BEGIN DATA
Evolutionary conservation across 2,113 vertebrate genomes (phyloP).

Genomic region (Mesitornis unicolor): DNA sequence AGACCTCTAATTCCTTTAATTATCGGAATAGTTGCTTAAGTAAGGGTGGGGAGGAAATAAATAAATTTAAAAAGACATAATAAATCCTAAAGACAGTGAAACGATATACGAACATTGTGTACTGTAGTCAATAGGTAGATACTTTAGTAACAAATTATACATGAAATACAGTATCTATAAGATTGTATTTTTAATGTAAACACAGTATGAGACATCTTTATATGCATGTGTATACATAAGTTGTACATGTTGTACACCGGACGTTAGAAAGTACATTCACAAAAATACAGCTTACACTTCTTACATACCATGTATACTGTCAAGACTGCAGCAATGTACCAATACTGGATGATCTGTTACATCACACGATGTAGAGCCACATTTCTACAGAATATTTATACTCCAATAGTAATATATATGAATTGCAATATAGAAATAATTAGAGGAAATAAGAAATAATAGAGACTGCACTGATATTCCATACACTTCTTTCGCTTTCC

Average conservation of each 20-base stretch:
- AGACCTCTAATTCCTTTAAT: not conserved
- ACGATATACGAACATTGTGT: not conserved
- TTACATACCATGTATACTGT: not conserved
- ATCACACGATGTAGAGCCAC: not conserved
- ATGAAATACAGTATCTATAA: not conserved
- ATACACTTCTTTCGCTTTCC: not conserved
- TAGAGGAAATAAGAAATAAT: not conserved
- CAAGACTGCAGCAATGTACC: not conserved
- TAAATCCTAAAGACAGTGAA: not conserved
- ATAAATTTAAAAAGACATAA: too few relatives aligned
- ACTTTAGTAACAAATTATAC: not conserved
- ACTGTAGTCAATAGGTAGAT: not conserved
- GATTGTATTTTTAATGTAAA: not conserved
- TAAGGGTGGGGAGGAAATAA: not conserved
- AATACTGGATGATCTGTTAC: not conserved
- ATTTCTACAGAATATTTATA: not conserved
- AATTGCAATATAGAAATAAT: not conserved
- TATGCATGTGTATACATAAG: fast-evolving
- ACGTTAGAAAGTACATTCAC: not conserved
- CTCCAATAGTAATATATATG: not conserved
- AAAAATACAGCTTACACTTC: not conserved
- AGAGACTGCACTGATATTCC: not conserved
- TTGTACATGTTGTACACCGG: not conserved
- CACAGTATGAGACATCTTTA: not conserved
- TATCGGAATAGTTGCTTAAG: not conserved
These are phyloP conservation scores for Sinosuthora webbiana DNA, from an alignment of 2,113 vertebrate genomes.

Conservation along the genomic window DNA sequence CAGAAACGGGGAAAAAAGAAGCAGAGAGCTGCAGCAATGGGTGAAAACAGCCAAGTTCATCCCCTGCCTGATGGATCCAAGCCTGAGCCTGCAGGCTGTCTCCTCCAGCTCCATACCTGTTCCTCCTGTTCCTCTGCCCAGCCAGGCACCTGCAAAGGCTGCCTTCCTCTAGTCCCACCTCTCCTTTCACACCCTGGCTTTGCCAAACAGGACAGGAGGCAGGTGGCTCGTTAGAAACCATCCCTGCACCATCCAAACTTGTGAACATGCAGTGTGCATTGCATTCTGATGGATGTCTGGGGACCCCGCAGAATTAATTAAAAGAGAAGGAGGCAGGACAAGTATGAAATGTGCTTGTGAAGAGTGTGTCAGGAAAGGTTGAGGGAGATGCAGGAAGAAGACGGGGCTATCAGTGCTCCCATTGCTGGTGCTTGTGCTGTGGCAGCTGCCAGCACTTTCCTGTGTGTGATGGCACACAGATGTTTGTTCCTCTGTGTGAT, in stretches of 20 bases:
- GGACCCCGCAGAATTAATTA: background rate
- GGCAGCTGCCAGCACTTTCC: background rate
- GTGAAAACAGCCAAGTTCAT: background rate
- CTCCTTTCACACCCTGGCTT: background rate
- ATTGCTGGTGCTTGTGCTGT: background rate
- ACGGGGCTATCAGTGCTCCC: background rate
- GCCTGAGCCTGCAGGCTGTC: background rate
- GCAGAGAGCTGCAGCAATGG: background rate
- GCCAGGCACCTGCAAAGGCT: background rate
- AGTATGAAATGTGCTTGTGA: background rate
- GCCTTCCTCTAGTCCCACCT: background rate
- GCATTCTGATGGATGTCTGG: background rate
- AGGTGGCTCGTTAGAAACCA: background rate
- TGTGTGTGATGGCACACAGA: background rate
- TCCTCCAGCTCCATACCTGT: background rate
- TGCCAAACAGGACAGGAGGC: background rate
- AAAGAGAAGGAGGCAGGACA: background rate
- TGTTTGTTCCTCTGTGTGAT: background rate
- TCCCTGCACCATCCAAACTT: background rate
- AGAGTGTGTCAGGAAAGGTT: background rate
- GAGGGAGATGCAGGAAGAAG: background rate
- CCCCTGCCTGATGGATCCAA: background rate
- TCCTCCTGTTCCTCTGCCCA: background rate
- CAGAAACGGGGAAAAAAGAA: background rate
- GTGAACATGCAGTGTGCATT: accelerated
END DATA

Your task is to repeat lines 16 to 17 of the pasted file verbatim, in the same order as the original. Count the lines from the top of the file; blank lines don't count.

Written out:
- GATTGTATTTTTAATGTAAA: not conserved
- TAAGGGTGGGGAGGAAATAA: not conserved